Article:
In the last 10 years, we have been overwhelmed by statistics revealing large differences of physical access to computers and the Internet among different parts of the population and among different countries. Frequently, statistics show the differences between people in relation to their income, education, employment status, occupation, (geographical) place of residence, age, sex, and race or ethnicity. Most gaps have been wide, and increasingly so, between 1985 and 2000, as can be observed in the “gap pictures” of Figure 4.1, which summarizes trend data from the United States and the Netherlands. When these pictures were drawn, the point change over time, not the expansion rate, of the categorical values was taken as the point of departure. Arguing that the digital divide is shrinking, as the lowest categorical values are expanding at a higher rate than the highest values, is misleading (Martin, 2003). This happened in, among others, the latest NTIA reports (NTIA, 2002) I will give an example of how this is not true. When a developing country increases its Internet access rate from 0.1% to 2% while a developed country climbs from 20% to 40%, the expansion rate of the developing country is 10 times as high as that of the developed country. However, it is much more telling in this case that the point change of the developed country is much larger: Many more new Internet users have been added.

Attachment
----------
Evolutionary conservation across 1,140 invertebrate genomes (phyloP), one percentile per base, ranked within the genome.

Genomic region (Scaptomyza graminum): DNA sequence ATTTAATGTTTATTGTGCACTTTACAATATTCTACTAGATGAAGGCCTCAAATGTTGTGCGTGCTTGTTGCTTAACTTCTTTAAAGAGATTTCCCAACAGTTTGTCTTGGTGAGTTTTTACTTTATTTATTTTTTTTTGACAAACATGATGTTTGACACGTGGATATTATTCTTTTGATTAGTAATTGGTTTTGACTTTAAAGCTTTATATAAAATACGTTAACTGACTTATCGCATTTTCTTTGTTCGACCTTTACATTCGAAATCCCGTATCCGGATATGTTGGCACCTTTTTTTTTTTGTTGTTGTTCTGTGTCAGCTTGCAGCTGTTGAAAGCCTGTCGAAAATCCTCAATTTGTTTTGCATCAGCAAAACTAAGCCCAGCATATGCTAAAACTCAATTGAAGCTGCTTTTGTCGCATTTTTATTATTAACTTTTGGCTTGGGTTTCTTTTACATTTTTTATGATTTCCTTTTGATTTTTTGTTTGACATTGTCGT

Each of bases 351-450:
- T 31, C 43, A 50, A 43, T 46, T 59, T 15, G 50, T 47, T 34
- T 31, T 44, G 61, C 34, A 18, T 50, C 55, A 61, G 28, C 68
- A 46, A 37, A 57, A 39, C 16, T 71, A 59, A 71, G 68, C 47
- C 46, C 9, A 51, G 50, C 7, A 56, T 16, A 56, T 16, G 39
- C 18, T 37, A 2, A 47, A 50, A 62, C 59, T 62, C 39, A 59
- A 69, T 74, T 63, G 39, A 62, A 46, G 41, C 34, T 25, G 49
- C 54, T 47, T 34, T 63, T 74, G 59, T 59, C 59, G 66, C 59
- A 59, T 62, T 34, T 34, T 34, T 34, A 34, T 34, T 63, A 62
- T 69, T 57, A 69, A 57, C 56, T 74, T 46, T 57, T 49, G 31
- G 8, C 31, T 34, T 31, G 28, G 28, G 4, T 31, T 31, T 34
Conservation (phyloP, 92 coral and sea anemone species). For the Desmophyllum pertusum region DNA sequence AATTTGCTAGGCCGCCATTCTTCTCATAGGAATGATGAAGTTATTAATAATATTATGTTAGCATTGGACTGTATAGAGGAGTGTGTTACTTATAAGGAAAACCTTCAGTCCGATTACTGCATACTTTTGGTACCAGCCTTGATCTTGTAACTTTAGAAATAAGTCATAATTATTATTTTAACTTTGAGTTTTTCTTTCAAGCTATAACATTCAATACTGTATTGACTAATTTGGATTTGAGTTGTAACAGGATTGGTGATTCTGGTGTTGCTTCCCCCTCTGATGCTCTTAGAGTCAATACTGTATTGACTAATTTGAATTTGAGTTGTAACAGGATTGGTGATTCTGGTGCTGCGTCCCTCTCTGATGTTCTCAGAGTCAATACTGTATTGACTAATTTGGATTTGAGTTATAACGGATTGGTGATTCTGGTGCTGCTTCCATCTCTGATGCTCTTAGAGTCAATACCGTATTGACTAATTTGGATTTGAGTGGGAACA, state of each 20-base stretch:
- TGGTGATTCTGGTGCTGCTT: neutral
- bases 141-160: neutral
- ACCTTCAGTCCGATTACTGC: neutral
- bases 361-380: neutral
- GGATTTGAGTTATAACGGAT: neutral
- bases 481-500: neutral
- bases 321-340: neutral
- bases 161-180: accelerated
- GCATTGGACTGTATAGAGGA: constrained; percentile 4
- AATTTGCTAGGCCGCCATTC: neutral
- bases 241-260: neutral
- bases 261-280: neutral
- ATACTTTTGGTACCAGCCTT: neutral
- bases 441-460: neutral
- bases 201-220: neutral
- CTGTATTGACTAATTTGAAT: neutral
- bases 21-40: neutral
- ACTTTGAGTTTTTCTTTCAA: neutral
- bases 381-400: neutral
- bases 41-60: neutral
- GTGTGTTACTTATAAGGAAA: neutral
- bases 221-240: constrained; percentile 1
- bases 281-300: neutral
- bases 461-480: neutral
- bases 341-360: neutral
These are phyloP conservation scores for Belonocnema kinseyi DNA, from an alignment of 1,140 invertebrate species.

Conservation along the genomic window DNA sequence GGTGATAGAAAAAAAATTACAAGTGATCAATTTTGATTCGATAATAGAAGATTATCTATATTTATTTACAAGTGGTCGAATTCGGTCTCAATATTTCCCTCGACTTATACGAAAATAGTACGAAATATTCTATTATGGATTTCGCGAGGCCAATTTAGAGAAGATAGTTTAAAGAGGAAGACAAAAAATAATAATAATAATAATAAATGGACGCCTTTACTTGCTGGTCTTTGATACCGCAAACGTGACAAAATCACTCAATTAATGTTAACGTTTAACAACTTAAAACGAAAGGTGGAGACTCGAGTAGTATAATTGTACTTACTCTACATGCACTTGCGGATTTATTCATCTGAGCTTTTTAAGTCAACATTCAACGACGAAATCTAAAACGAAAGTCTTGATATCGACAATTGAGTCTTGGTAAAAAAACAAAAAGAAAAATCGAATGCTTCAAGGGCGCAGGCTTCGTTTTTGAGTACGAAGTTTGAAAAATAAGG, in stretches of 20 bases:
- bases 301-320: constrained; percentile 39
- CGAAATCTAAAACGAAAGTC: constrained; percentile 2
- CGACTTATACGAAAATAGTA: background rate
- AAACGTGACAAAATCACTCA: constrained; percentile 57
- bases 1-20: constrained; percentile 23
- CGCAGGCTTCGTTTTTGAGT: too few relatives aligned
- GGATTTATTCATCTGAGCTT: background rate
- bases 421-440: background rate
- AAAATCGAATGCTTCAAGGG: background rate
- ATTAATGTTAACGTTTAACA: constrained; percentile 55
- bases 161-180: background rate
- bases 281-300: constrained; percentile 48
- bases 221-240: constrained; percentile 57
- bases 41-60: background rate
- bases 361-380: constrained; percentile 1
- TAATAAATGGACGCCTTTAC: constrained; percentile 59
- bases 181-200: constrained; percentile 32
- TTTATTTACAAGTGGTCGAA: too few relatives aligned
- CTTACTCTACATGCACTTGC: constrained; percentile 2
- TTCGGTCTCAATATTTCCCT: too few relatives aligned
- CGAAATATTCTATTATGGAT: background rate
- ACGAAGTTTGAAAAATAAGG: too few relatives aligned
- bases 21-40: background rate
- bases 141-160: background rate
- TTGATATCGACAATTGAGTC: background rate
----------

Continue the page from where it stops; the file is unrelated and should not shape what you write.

FIGURE 4.1 Gaps of Income, Education, Employment, Age and Ethnicity, USA 1984-2000.
Source: Computed from US Census Bureau data 1984, 1989, 1993, 1997, 1998, 2000, data also contained in NTIA, Falling Through the Net III, IV (1999, 2000).
Gaps of Income, Education, Employment and Age, The Netherlands 1985-1998.
Source: SCP, 2000.